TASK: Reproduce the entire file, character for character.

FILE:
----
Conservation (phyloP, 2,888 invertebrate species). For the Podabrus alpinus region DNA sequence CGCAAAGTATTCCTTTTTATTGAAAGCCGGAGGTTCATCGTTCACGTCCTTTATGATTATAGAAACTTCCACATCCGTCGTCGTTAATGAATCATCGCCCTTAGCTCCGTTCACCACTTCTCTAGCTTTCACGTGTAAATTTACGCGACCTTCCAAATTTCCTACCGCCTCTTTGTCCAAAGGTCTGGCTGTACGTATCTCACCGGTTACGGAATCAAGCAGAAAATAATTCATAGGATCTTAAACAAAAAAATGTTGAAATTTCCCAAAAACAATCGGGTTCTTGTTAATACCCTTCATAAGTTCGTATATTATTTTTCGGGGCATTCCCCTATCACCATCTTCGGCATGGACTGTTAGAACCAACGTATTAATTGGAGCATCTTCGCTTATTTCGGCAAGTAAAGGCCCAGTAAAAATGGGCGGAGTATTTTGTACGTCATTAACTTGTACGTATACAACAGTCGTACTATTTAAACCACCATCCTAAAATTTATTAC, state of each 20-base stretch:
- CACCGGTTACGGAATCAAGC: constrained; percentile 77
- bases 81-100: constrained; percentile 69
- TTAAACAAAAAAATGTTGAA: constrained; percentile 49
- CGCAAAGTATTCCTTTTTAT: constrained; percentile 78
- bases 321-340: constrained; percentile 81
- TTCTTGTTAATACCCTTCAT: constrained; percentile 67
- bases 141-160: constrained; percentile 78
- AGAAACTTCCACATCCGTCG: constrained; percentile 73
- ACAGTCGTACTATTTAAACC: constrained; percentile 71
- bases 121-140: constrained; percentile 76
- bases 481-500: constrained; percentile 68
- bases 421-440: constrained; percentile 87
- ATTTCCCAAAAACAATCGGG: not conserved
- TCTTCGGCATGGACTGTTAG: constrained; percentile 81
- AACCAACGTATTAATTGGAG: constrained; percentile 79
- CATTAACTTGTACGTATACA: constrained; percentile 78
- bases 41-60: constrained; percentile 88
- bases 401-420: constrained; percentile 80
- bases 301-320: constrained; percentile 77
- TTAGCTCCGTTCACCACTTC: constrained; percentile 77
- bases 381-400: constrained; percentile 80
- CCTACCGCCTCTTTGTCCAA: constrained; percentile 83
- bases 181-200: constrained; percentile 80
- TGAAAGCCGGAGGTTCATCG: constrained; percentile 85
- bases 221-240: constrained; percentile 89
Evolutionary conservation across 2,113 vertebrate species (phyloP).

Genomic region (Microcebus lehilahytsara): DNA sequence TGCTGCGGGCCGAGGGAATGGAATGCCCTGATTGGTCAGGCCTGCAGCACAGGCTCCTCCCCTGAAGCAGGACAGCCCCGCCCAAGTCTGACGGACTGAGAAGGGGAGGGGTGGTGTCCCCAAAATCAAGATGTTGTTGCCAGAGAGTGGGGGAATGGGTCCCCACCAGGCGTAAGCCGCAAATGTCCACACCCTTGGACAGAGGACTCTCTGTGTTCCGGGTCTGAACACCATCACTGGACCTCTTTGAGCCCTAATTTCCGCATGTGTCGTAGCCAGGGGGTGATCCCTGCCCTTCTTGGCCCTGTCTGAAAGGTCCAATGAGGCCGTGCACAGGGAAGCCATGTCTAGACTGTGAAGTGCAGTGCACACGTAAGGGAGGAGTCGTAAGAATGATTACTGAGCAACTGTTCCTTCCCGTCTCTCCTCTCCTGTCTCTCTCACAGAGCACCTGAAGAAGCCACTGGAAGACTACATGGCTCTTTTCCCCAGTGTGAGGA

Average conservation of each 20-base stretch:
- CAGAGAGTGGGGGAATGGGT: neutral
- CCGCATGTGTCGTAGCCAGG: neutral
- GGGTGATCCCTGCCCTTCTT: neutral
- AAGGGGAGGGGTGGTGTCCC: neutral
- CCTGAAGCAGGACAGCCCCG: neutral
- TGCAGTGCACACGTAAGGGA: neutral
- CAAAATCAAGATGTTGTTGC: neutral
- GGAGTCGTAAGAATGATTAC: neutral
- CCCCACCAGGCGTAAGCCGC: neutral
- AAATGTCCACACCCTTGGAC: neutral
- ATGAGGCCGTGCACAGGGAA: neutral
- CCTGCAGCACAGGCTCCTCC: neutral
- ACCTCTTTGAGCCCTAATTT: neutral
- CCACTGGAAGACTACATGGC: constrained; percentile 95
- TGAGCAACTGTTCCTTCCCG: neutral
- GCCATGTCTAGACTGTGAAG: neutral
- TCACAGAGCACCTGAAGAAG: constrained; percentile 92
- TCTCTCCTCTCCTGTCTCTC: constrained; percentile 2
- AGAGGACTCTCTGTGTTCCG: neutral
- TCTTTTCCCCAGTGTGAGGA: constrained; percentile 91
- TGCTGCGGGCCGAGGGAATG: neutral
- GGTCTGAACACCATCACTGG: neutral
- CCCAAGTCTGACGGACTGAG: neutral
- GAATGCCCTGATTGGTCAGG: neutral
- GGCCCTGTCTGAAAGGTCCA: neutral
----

Conservation (phyloP, 2,888 invertebrate species). For the Podabrus alpinus region DNA sequence CGCAAAGTATTCCTTTTTATTGAAAGCCGGAGGTTCATCGTTCACGTCCTTTATGATTATAGAAACTTCCACATCCGTCGTCGTTAATGAATCATCGCCCTTAGCTCCGTTCACCACTTCTCTAGCTTTCACGTGTAAATTTACGCGACCTTCCAAATTTCCTACCGCCTCTTTGTCCAAAGGTCTGGCTGTACGTATCTCACCGGTTACGGAATCAAGCAGAAAATAATTCATAGGATCTTAAACAAAAAAATGTTGAAATTTCCCAAAAACAATCGGGTTCTTGTTAATACCCTTCATAAGTTCGTATATTATTTTTCGGGGCATTCCCCTATCACCATCTTCGGCATGGACTGTTAGAACCAACGTATTAATTGGAGCATCTTCGCTTATTTCGGCAAGTAAAGGCCCAGTAAAAATGGGCGGAGTATTTTGTACGTCATTAACTTGTACGTATACAACAGTCGTACTATTTAAACCACCATCCTAAAATTTATTAC, state of each 20-base stretch:
- CACCGGTTACGGAATCAAGC: constrained; percentile 77
- bases 81-100: constrained; percentile 69
- TTAAACAAAAAAATGTTGAA: constrained; percentile 49
- CGCAAAGTATTCCTTTTTAT: constrained; percentile 78
- bases 321-340: constrained; percentile 81
- TTCTTGTTAATACCCTTCAT: constrained; percentile 67
- bases 141-160: constrained; percentile 78
- AGAAACTTCCACATCCGTCG: constrained; percentile 73
- ACAGTCGTACTATTTAAACC: constrained; percentile 71
- bases 121-140: constrained; percentile 76
- bases 481-500: constrained; percentile 68
- bases 421-440: constrained; percentile 87
- ATTTCCCAAAAACAATCGGG: not conserved
- TCTTCGGCATGGACTGTTAG: constrained; percentile 81
- AACCAACGTATTAATTGGAG: constrained; percentile 79
- CATTAACTTGTACGTATACA: constrained; percentile 78
- bases 41-60: constrained; percentile 88
- bases 401-420: constrained; percentile 80
- bases 301-320: constrained; percentile 77
- TTAGCTCCGTTCACCACTTC: constrained; percentile 77
- bases 381-400: constrained; percentile 80
- CCTACCGCCTCTTTGTCCAA: constrained; percentile 83
- bases 181-200: constrained; percentile 80
- TGAAAGCCGGAGGTTCATCG: constrained; percentile 85
- bases 221-240: constrained; percentile 89
Evolutionary conservation across 2,113 vertebrate species (phyloP).

Genomic region (Microcebus lehilahytsara): DNA sequence TGCTGCGGGCCGAGGGAATGGAATGCCCTGATTGGTCAGGCCTGCAGCACAGGCTCCTCCCCTGAAGCAGGACAGCCCCGCCCAAGTCTGACGGACTGAGAAGGGGAGGGGTGGTGTCCCCAAAATCAAGATGTTGTTGCCAGAGAGTGGGGGAATGGGTCCCCACCAGGCGTAAGCCGCAAATGTCCACACCCTTGGACAGAGGACTCTCTGTGTTCCGGGTCTGAACACCATCACTGGACCTCTTTGAGCCCTAATTTCCGCATGTGTCGTAGCCAGGGGGTGATCCCTGCCCTTCTTGGCCCTGTCTGAAAGGTCCAATGAGGCCGTGCACAGGGAAGCCATGTCTAGACTGTGAAGTGCAGTGCACACGTAAGGGAGGAGTCGTAAGAATGATTACTGAGCAACTGTTCCTTCCCGTCTCTCCTCTCCTGTCTCTCTCACAGAGCACCTGAAGAAGCCACTGGAAGACTACATGGCTCTTTTCCCCAGTGTGAGGA

Average conservation of each 20-base stretch:
- CAGAGAGTGGGGGAATGGGT: neutral
- CCGCATGTGTCGTAGCCAGG: neutral
- GGGTGATCCCTGCCCTTCTT: neutral
- AAGGGGAGGGGTGGTGTCCC: neutral
- CCTGAAGCAGGACAGCCCCG: neutral
- TGCAGTGCACACGTAAGGGA: neutral
- CAAAATCAAGATGTTGTTGC: neutral
- GGAGTCGTAAGAATGATTAC: neutral
- CCCCACCAGGCGTAAGCCGC: neutral
- AAATGTCCACACCCTTGGAC: neutral
- ATGAGGCCGTGCACAGGGAA: neutral
- CCTGCAGCACAGGCTCCTCC: neutral
- ACCTCTTTGAGCCCTAATTT: neutral
- CCACTGGAAGACTACATGGC: constrained; percentile 95
- TGAGCAACTGTTCCTTCCCG: neutral
- GCCATGTCTAGACTGTGAAG: neutral
- TCACAGAGCACCTGAAGAAG: constrained; percentile 92
- TCTCTCCTCTCCTGTCTCTC: constrained; percentile 2
- AGAGGACTCTCTGTGTTCCG: neutral
- TCTTTTCCCCAGTGTGAGGA: constrained; percentile 91
- TGCTGCGGGCCGAGGGAATG: neutral
- GGTCTGAACACCATCACTGG: neutral
- CCCAAGTCTGACGGACTGAG: neutral
- GAATGCCCTGATTGGTCAGG: neutral
- GGCCCTGTCTGAAAGGTCCA: neutral